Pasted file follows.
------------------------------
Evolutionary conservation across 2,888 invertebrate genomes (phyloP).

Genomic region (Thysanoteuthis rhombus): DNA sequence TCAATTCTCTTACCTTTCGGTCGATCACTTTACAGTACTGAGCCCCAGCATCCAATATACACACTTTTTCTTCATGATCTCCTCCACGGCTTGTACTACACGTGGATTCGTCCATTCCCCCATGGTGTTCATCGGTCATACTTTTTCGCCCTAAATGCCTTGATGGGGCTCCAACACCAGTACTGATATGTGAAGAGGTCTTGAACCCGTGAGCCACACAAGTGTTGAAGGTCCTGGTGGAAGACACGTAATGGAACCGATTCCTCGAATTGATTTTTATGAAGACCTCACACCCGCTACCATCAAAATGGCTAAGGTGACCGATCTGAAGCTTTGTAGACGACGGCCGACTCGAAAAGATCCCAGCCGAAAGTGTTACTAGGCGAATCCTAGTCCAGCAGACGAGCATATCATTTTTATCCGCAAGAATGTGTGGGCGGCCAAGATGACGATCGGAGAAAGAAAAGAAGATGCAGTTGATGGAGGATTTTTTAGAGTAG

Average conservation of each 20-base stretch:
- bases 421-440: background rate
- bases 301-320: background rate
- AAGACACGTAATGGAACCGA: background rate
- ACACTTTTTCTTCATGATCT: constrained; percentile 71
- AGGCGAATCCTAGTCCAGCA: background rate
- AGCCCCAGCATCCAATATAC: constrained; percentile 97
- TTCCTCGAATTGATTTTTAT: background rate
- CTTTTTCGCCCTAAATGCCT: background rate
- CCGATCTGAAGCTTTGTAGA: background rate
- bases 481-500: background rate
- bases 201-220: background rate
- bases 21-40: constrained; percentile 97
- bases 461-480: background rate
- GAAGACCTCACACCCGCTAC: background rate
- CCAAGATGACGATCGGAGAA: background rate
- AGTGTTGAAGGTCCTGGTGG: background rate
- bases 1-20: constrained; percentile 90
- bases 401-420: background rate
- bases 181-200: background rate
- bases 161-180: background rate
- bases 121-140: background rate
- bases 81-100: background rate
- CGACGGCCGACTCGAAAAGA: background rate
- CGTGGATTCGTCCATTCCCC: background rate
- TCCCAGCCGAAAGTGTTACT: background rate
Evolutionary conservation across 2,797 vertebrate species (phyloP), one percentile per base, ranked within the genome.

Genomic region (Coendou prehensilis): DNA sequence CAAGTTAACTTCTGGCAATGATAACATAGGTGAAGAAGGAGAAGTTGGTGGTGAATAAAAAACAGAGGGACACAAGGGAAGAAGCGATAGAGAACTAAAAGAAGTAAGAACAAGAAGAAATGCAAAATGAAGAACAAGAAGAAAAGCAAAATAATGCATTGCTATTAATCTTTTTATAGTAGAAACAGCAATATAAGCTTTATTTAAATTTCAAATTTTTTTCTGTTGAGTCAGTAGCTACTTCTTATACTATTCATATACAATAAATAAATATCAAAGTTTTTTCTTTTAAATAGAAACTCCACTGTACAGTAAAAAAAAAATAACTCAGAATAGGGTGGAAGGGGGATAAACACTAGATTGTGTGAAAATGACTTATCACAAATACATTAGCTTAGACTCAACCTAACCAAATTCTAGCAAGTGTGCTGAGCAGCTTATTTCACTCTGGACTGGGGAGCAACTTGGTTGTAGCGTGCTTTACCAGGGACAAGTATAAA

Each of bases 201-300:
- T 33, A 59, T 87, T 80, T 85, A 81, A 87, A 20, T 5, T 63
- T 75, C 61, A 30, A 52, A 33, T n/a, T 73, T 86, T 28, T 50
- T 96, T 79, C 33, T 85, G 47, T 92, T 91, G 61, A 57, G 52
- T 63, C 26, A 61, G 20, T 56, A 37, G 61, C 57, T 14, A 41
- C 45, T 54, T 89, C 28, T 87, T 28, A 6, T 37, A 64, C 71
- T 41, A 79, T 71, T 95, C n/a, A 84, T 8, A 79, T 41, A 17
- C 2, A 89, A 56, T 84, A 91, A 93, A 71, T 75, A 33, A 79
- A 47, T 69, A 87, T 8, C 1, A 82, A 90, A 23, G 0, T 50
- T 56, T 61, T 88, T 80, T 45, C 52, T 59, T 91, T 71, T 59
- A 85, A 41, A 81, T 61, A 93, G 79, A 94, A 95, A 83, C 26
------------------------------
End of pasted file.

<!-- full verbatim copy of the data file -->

Evolutionary conservation across 2,888 invertebrate genomes (phyloP).

Genomic region (Thysanoteuthis rhombus): DNA sequence TCAATTCTCTTACCTTTCGGTCGATCACTTTACAGTACTGAGCCCCAGCATCCAATATACACACTTTTTCTTCATGATCTCCTCCACGGCTTGTACTACACGTGGATTCGTCCATTCCCCCATGGTGTTCATCGGTCATACTTTTTCGCCCTAAATGCCTTGATGGGGCTCCAACACCAGTACTGATATGTGAAGAGGTCTTGAACCCGTGAGCCACACAAGTGTTGAAGGTCCTGGTGGAAGACACGTAATGGAACCGATTCCTCGAATTGATTTTTATGAAGACCTCACACCCGCTACCATCAAAATGGCTAAGGTGACCGATCTGAAGCTTTGTAGACGACGGCCGACTCGAAAAGATCCCAGCCGAAAGTGTTACTAGGCGAATCCTAGTCCAGCAGACGAGCATATCATTTTTATCCGCAAGAATGTGTGGGCGGCCAAGATGACGATCGGAGAAAGAAAAGAAGATGCAGTTGATGGAGGATTTTTTAGAGTAG

Average conservation of each 20-base stretch:
- bases 421-440: background rate
- bases 301-320: background rate
- AAGACACGTAATGGAACCGA: background rate
- ACACTTTTTCTTCATGATCT: constrained; percentile 71
- AGGCGAATCCTAGTCCAGCA: background rate
- AGCCCCAGCATCCAATATAC: constrained; percentile 97
- TTCCTCGAATTGATTTTTAT: background rate
- CTTTTTCGCCCTAAATGCCT: background rate
- CCGATCTGAAGCTTTGTAGA: background rate
- bases 481-500: background rate
- bases 201-220: background rate
- bases 21-40: constrained; percentile 97
- bases 461-480: background rate
- GAAGACCTCACACCCGCTAC: background rate
- CCAAGATGACGATCGGAGAA: background rate
- AGTGTTGAAGGTCCTGGTGG: background rate
- bases 1-20: constrained; percentile 90
- bases 401-420: background rate
- bases 181-200: background rate
- bases 161-180: background rate
- bases 121-140: background rate
- bases 81-100: background rate
- CGACGGCCGACTCGAAAAGA: background rate
- CGTGGATTCGTCCATTCCCC: background rate
- TCCCAGCCGAAAGTGTTACT: background rate
Evolutionary conservation across 2,797 vertebrate species (phyloP), one percentile per base, ranked within the genome.

Genomic region (Coendou prehensilis): DNA sequence CAAGTTAACTTCTGGCAATGATAACATAGGTGAAGAAGGAGAAGTTGGTGGTGAATAAAAAACAGAGGGACACAAGGGAAGAAGCGATAGAGAACTAAAAGAAGTAAGAACAAGAAGAAATGCAAAATGAAGAACAAGAAGAAAAGCAAAATAATGCATTGCTATTAATCTTTTTATAGTAGAAACAGCAATATAAGCTTTATTTAAATTTCAAATTTTTTTCTGTTGAGTCAGTAGCTACTTCTTATACTATTCATATACAATAAATAAATATCAAAGTTTTTTCTTTTAAATAGAAACTCCACTGTACAGTAAAAAAAAAATAACTCAGAATAGGGTGGAAGGGGGATAAACACTAGATTGTGTGAAAATGACTTATCACAAATACATTAGCTTAGACTCAACCTAACCAAATTCTAGCAAGTGTGCTGAGCAGCTTATTTCACTCTGGACTGGGGAGCAACTTGGTTGTAGCGTGCTTTACCAGGGACAAGTATAAA

Each of bases 201-300:
- T 33, A 59, T 87, T 80, T 85, A 81, A 87, A 20, T 5, T 63
- T 75, C 61, A 30, A 52, A 33, T n/a, T 73, T 86, T 28, T 50
- T 96, T 79, C 33, T 85, G 47, T 92, T 91, G 61, A 57, G 52
- T 63, C 26, A 61, G 20, T 56, A 37, G 61, C 57, T 14, A 41
- C 45, T 54, T 89, C 28, T 87, T 28, A 6, T 37, A 64, C 71
- T 41, A 79, T 71, T 95, C n/a, A 84, T 8, A 79, T 41, A 17
- C 2, A 89, A 56, T 84, A 91, A 93, A 71, T 75, A 33, A 79
- A 47, T 69, A 87, T 8, C 1, A 82, A 90, A 23, G 0, T 50
- T 56, T 61, T 88, T 80, T 45, C 52, T 59, T 91, T 71, T 59
- A 85, A 41, A 81, T 61, A 93, G 79, A 94, A 95, A 83, C 26